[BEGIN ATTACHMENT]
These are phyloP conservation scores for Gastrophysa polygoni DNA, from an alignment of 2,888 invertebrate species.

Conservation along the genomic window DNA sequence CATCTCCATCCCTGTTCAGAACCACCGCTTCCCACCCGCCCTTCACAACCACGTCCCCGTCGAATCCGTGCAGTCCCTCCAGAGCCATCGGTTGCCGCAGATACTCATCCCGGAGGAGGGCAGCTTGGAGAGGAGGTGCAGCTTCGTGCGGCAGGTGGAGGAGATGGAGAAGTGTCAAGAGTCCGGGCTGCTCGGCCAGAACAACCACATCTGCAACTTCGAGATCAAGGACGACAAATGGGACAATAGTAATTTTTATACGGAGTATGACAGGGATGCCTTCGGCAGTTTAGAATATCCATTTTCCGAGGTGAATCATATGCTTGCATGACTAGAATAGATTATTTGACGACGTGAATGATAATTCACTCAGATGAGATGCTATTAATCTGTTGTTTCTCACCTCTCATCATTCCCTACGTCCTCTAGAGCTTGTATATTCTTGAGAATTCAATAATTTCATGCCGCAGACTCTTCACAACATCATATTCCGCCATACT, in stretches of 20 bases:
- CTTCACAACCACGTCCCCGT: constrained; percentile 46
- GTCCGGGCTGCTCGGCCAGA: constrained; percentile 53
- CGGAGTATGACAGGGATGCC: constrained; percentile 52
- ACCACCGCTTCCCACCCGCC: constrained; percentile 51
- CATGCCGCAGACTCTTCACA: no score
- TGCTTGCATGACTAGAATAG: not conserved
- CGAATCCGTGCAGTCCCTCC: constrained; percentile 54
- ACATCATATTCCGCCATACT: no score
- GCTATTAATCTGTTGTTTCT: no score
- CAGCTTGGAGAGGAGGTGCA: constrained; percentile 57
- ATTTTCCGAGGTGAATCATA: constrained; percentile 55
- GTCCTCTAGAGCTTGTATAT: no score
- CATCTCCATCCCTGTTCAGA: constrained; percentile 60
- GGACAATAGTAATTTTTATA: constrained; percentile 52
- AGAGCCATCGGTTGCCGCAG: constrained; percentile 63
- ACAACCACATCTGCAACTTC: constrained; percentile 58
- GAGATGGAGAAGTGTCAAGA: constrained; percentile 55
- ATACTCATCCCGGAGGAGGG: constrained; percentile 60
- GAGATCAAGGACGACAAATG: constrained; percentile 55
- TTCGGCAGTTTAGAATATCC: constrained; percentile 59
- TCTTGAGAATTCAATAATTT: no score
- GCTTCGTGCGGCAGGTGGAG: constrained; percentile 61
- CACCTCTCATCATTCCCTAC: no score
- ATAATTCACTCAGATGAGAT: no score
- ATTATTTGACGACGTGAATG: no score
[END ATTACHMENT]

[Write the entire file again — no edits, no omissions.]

These are phyloP conservation scores for Gastrophysa polygoni DNA, from an alignment of 2,888 invertebrate species.

Conservation along the genomic window DNA sequence CATCTCCATCCCTGTTCAGAACCACCGCTTCCCACCCGCCCTTCACAACCACGTCCCCGTCGAATCCGTGCAGTCCCTCCAGAGCCATCGGTTGCCGCAGATACTCATCCCGGAGGAGGGCAGCTTGGAGAGGAGGTGCAGCTTCGTGCGGCAGGTGGAGGAGATGGAGAAGTGTCAAGAGTCCGGGCTGCTCGGCCAGAACAACCACATCTGCAACTTCGAGATCAAGGACGACAAATGGGACAATAGTAATTTTTATACGGAGTATGACAGGGATGCCTTCGGCAGTTTAGAATATCCATTTTCCGAGGTGAATCATATGCTTGCATGACTAGAATAGATTATTTGACGACGTGAATGATAATTCACTCAGATGAGATGCTATTAATCTGTTGTTTCTCACCTCTCATCATTCCCTACGTCCTCTAGAGCTTGTATATTCTTGAGAATTCAATAATTTCATGCCGCAGACTCTTCACAACATCATATTCCGCCATACT, in stretches of 20 bases:
- CTTCACAACCACGTCCCCGT: constrained; percentile 46
- GTCCGGGCTGCTCGGCCAGA: constrained; percentile 53
- CGGAGTATGACAGGGATGCC: constrained; percentile 52
- ACCACCGCTTCCCACCCGCC: constrained; percentile 51
- CATGCCGCAGACTCTTCACA: no score
- TGCTTGCATGACTAGAATAG: not conserved
- CGAATCCGTGCAGTCCCTCC: constrained; percentile 54
- ACATCATATTCCGCCATACT: no score
- GCTATTAATCTGTTGTTTCT: no score
- CAGCTTGGAGAGGAGGTGCA: constrained; percentile 57
- ATTTTCCGAGGTGAATCATA: constrained; percentile 55
- GTCCTCTAGAGCTTGTATAT: no score
- CATCTCCATCCCTGTTCAGA: constrained; percentile 60
- GGACAATAGTAATTTTTATA: constrained; percentile 52
- AGAGCCATCGGTTGCCGCAG: constrained; percentile 63
- ACAACCACATCTGCAACTTC: constrained; percentile 58
- GAGATGGAGAAGTGTCAAGA: constrained; percentile 55
- ATACTCATCCCGGAGGAGGG: constrained; percentile 60
- GAGATCAAGGACGACAAATG: constrained; percentile 55
- TTCGGCAGTTTAGAATATCC: constrained; percentile 59
- TCTTGAGAATTCAATAATTT: no score
- GCTTCGTGCGGCAGGTGGAG: constrained; percentile 61
- CACCTCTCATCATTCCCTAC: no score
- ATAATTCACTCAGATGAGAT: no score
- ATTATTTGACGACGTGAATG: no score